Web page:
• Sliderocket is really powerpoint on steroids. Web-based and accessible on any computer, on any operating platform, this tool allows you to build really stunning presentations online. Your work is username/password protected, and is stored in the cloud. Check out the little video tutorial. Cool, cool, cool.
  • Wikispaces (Concord-Carlisle Wikispaces is the district account) is a collaborative platform students and parents will be seeing quite a bit of, as more teachers are launching online discussion forums. Wikis are the best for fast, quickly updated, easy to manage web pages. Wikipedia is the most famous wiki of them all. Did you know that wiki means "fast" or "hurry" in Hawaiian?
  • NoodleTools - Gotta come back to this gem of an application. Again, this is free via the Library webpage.
  • CiteMe is a Facebook app (!) and works with WorldCat, the world's largest library catalog. I just added it to my Facebook page so I can mess around with it.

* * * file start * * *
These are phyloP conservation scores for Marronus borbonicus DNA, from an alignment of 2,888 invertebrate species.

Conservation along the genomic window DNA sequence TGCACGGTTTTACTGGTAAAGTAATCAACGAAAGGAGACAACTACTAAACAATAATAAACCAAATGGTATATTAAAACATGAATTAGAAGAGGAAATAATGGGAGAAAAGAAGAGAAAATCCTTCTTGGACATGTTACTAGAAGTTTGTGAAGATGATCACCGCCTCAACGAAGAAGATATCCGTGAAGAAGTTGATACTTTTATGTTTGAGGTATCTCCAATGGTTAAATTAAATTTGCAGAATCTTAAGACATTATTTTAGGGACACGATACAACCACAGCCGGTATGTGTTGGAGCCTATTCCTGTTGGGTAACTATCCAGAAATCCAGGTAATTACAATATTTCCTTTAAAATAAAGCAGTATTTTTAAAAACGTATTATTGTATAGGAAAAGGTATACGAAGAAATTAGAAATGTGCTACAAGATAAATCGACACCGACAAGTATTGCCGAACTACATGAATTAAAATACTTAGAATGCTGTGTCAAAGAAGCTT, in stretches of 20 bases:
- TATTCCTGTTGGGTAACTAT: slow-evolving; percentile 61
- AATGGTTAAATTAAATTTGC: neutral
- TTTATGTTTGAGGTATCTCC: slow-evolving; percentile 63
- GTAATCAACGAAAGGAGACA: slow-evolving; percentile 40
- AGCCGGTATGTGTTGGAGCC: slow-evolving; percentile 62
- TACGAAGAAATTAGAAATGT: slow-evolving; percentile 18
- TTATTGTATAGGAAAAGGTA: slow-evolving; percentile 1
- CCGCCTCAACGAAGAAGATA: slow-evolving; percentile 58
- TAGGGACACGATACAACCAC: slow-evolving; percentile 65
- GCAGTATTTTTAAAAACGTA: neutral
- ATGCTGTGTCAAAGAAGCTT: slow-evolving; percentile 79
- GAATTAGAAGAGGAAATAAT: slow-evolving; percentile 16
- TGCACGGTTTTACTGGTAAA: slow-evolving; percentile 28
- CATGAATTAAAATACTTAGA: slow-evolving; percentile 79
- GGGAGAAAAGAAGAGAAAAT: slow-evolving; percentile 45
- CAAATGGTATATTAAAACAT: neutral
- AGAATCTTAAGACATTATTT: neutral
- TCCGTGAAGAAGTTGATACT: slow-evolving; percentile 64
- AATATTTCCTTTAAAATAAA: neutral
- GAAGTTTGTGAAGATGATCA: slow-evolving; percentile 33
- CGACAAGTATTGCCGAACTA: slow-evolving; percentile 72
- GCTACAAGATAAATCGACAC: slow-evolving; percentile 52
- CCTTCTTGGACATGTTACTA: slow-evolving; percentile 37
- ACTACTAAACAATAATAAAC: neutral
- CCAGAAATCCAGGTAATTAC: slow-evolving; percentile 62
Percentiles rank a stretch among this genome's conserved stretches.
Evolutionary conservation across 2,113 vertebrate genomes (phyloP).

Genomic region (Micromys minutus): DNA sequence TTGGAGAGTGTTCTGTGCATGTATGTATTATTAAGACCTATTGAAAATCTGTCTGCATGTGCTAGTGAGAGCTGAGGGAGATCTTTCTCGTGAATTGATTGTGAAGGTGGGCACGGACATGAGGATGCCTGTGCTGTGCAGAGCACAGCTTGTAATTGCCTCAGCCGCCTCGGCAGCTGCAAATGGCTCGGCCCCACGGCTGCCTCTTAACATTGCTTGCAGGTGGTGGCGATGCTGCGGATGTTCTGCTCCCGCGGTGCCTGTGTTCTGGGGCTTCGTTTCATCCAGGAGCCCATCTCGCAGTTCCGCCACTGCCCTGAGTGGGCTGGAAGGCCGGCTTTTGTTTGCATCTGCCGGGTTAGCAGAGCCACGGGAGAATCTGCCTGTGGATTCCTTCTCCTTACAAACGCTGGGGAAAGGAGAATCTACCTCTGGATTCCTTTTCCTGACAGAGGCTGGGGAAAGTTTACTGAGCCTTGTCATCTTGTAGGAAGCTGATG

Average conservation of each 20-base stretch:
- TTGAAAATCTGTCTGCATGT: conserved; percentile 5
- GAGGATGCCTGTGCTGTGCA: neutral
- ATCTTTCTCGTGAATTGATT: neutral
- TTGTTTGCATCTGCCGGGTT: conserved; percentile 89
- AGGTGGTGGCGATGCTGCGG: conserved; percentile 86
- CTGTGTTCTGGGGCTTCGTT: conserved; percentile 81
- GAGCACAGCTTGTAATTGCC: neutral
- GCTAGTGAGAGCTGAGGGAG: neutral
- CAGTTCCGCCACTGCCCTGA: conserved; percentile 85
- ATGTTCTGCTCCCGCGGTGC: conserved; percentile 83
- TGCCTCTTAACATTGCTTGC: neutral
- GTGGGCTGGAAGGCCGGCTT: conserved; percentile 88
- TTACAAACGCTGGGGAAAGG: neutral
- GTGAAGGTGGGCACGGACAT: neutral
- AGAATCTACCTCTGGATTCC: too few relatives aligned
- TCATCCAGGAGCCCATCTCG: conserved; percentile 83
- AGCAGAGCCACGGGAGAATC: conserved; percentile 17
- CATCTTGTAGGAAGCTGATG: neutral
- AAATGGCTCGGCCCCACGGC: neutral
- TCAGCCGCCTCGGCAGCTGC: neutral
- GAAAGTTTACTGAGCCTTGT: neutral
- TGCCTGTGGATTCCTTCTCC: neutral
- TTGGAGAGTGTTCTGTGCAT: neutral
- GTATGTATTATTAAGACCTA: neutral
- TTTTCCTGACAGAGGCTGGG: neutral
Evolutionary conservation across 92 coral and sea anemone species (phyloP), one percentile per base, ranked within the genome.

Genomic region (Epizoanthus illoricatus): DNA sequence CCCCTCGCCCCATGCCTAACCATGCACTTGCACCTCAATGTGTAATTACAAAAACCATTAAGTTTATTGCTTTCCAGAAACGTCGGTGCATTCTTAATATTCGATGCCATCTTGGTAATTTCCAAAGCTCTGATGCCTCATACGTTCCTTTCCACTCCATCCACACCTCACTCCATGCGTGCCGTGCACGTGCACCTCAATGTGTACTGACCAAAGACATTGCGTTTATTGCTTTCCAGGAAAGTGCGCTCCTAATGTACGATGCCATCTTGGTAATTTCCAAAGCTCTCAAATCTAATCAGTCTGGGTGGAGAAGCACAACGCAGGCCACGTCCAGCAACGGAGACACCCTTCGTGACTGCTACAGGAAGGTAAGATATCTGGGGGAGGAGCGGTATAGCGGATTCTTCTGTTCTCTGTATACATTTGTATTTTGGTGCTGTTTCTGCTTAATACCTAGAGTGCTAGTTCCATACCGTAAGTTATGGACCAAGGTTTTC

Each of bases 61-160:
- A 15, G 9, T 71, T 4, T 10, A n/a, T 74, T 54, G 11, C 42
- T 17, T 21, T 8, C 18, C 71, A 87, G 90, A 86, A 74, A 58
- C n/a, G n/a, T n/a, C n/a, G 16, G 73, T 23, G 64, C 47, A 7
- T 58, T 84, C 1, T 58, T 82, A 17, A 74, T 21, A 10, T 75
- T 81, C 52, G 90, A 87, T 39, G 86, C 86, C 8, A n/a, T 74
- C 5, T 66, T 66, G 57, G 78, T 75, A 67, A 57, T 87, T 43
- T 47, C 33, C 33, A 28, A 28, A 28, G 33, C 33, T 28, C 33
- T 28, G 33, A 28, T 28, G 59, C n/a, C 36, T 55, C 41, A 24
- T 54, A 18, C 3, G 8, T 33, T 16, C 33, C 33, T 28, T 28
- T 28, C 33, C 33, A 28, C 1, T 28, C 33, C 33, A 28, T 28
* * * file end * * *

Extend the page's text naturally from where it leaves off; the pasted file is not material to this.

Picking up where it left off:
• EasyBib is very good. A lot of kids use this, but it doesn't have the note card and outline feature that I think makes NoodleTools better for research projects.
  • Zotero turns people into evangelists. It is browser extension, and has a great track record.
The source for this post is Mashable, one of my favorite resources for information on emerging web tools and social media. I learned a lot from this post and played with some new tools. Thanks, Mashable!

ManagingBack to School: 15 Essential Web Tools for Students

Also from Mashable:
Back to School: Top 10 iPhone Apps for Students

Photo credit Flickr Creative Commons:

bright idea...

Uploaded on September 15, 2008
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Blogger Kathy Codianne said...

Excellent entry on essential web tools for students! Is there any way that we can see which kids have used and which they might be willing to try? Do you have any idea which tools are being incorporated into classes at CCHS? I'm so excited about the potential of these tools for helping students develop as independent, responsible learners! Thanks for keeping us in touch with these ideas.

September 7, 2009 at 9:25 AM